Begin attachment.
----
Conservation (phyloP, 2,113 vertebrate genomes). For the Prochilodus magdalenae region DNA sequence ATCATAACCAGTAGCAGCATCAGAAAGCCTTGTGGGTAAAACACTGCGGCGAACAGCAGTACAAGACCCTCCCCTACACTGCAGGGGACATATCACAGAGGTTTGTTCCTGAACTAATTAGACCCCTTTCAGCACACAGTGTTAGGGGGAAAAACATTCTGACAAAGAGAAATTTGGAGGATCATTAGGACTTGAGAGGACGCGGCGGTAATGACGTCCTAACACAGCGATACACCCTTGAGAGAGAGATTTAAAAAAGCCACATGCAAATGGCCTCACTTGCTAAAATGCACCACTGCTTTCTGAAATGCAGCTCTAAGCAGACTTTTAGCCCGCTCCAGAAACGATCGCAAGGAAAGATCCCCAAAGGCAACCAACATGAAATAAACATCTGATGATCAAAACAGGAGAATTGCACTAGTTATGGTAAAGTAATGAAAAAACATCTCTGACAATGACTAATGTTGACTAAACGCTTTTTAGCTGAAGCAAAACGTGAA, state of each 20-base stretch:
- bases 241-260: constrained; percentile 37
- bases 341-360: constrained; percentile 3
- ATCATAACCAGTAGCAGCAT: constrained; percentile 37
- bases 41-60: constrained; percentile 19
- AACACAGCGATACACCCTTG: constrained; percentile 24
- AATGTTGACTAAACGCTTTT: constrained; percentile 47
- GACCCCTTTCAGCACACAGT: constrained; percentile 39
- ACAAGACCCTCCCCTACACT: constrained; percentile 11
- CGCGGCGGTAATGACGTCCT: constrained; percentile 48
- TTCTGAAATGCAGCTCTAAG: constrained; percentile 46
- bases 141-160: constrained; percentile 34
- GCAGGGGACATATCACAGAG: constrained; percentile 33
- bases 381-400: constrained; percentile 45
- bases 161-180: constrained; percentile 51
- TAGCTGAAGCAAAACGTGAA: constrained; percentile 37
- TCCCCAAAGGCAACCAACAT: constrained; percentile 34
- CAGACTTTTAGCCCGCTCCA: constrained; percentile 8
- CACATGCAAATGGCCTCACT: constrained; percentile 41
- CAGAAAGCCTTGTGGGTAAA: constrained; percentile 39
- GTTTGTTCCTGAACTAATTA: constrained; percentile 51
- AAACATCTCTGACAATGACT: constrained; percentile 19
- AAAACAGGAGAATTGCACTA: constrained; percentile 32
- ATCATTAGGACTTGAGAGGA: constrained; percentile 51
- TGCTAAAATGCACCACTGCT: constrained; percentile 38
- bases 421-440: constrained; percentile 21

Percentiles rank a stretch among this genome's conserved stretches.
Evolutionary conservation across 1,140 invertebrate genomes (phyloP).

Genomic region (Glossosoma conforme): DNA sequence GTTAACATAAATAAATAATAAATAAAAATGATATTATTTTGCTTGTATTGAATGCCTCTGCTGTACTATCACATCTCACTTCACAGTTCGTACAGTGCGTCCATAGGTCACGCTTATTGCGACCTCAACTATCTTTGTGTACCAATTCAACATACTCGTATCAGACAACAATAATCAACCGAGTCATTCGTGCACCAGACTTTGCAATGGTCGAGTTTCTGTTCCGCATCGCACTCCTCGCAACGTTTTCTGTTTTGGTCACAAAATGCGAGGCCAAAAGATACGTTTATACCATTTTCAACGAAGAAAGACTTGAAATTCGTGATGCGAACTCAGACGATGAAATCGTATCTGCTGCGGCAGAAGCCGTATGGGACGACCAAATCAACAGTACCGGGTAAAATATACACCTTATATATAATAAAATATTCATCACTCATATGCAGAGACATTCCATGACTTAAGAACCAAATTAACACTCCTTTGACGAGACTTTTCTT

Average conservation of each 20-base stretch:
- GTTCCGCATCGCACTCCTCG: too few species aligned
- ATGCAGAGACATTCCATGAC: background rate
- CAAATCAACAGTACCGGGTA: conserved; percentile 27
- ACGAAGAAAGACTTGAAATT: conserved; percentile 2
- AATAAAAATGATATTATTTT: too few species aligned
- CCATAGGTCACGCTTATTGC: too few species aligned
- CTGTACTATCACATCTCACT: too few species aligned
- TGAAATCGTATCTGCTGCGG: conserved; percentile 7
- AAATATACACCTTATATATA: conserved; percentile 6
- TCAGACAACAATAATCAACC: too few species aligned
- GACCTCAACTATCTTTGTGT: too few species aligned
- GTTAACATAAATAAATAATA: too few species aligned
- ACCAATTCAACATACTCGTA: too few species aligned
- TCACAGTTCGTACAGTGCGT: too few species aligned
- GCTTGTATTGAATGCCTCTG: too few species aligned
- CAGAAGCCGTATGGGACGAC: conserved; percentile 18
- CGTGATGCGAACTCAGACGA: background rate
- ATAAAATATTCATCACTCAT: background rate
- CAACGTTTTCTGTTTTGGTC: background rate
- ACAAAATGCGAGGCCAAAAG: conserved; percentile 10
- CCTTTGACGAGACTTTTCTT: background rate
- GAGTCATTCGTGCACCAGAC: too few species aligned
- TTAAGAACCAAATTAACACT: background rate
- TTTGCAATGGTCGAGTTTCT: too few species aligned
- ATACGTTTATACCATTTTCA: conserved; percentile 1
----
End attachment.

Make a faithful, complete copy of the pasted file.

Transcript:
Conservation (phyloP, 2,113 vertebrate genomes). For the Prochilodus magdalenae region DNA sequence ATCATAACCAGTAGCAGCATCAGAAAGCCTTGTGGGTAAAACACTGCGGCGAACAGCAGTACAAGACCCTCCCCTACACTGCAGGGGACATATCACAGAGGTTTGTTCCTGAACTAATTAGACCCCTTTCAGCACACAGTGTTAGGGGGAAAAACATTCTGACAAAGAGAAATTTGGAGGATCATTAGGACTTGAGAGGACGCGGCGGTAATGACGTCCTAACACAGCGATACACCCTTGAGAGAGAGATTTAAAAAAGCCACATGCAAATGGCCTCACTTGCTAAAATGCACCACTGCTTTCTGAAATGCAGCTCTAAGCAGACTTTTAGCCCGCTCCAGAAACGATCGCAAGGAAAGATCCCCAAAGGCAACCAACATGAAATAAACATCTGATGATCAAAACAGGAGAATTGCACTAGTTATGGTAAAGTAATGAAAAAACATCTCTGACAATGACTAATGTTGACTAAACGCTTTTTAGCTGAAGCAAAACGTGAA, state of each 20-base stretch:
- bases 241-260: constrained; percentile 37
- bases 341-360: constrained; percentile 3
- ATCATAACCAGTAGCAGCAT: constrained; percentile 37
- bases 41-60: constrained; percentile 19
- AACACAGCGATACACCCTTG: constrained; percentile 24
- AATGTTGACTAAACGCTTTT: constrained; percentile 47
- GACCCCTTTCAGCACACAGT: constrained; percentile 39
- ACAAGACCCTCCCCTACACT: constrained; percentile 11
- CGCGGCGGTAATGACGTCCT: constrained; percentile 48
- TTCTGAAATGCAGCTCTAAG: constrained; percentile 46
- bases 141-160: constrained; percentile 34
- GCAGGGGACATATCACAGAG: constrained; percentile 33
- bases 381-400: constrained; percentile 45
- bases 161-180: constrained; percentile 51
- TAGCTGAAGCAAAACGTGAA: constrained; percentile 37
- TCCCCAAAGGCAACCAACAT: constrained; percentile 34
- CAGACTTTTAGCCCGCTCCA: constrained; percentile 8
- CACATGCAAATGGCCTCACT: constrained; percentile 41
- CAGAAAGCCTTGTGGGTAAA: constrained; percentile 39
- GTTTGTTCCTGAACTAATTA: constrained; percentile 51
- AAACATCTCTGACAATGACT: constrained; percentile 19
- AAAACAGGAGAATTGCACTA: constrained; percentile 32
- ATCATTAGGACTTGAGAGGA: constrained; percentile 51
- TGCTAAAATGCACCACTGCT: constrained; percentile 38
- bases 421-440: constrained; percentile 21

Percentiles rank a stretch among this genome's conserved stretches.
Evolutionary conservation across 1,140 invertebrate genomes (phyloP).

Genomic region (Glossosoma conforme): DNA sequence GTTAACATAAATAAATAATAAATAAAAATGATATTATTTTGCTTGTATTGAATGCCTCTGCTGTACTATCACATCTCACTTCACAGTTCGTACAGTGCGTCCATAGGTCACGCTTATTGCGACCTCAACTATCTTTGTGTACCAATTCAACATACTCGTATCAGACAACAATAATCAACCGAGTCATTCGTGCACCAGACTTTGCAATGGTCGAGTTTCTGTTCCGCATCGCACTCCTCGCAACGTTTTCTGTTTTGGTCACAAAATGCGAGGCCAAAAGATACGTTTATACCATTTTCAACGAAGAAAGACTTGAAATTCGTGATGCGAACTCAGACGATGAAATCGTATCTGCTGCGGCAGAAGCCGTATGGGACGACCAAATCAACAGTACCGGGTAAAATATACACCTTATATATAATAAAATATTCATCACTCATATGCAGAGACATTCCATGACTTAAGAACCAAATTAACACTCCTTTGACGAGACTTTTCTT

Average conservation of each 20-base stretch:
- GTTCCGCATCGCACTCCTCG: too few species aligned
- ATGCAGAGACATTCCATGAC: background rate
- CAAATCAACAGTACCGGGTA: conserved; percentile 27
- ACGAAGAAAGACTTGAAATT: conserved; percentile 2
- AATAAAAATGATATTATTTT: too few species aligned
- CCATAGGTCACGCTTATTGC: too few species aligned
- CTGTACTATCACATCTCACT: too few species aligned
- TGAAATCGTATCTGCTGCGG: conserved; percentile 7
- AAATATACACCTTATATATA: conserved; percentile 6
- TCAGACAACAATAATCAACC: too few species aligned
- GACCTCAACTATCTTTGTGT: too few species aligned
- GTTAACATAAATAAATAATA: too few species aligned
- ACCAATTCAACATACTCGTA: too few species aligned
- TCACAGTTCGTACAGTGCGT: too few species aligned
- GCTTGTATTGAATGCCTCTG: too few species aligned
- CAGAAGCCGTATGGGACGAC: conserved; percentile 18
- CGTGATGCGAACTCAGACGA: background rate
- ATAAAATATTCATCACTCAT: background rate
- CAACGTTTTCTGTTTTGGTC: background rate
- ACAAAATGCGAGGCCAAAAG: conserved; percentile 10
- CCTTTGACGAGACTTTTCTT: background rate
- GAGTCATTCGTGCACCAGAC: too few species aligned
- TTAAGAACCAAATTAACACT: background rate
- TTTGCAATGGTCGAGTTTCT: too few species aligned
- ATACGTTTATACCATTTTCA: conserved; percentile 1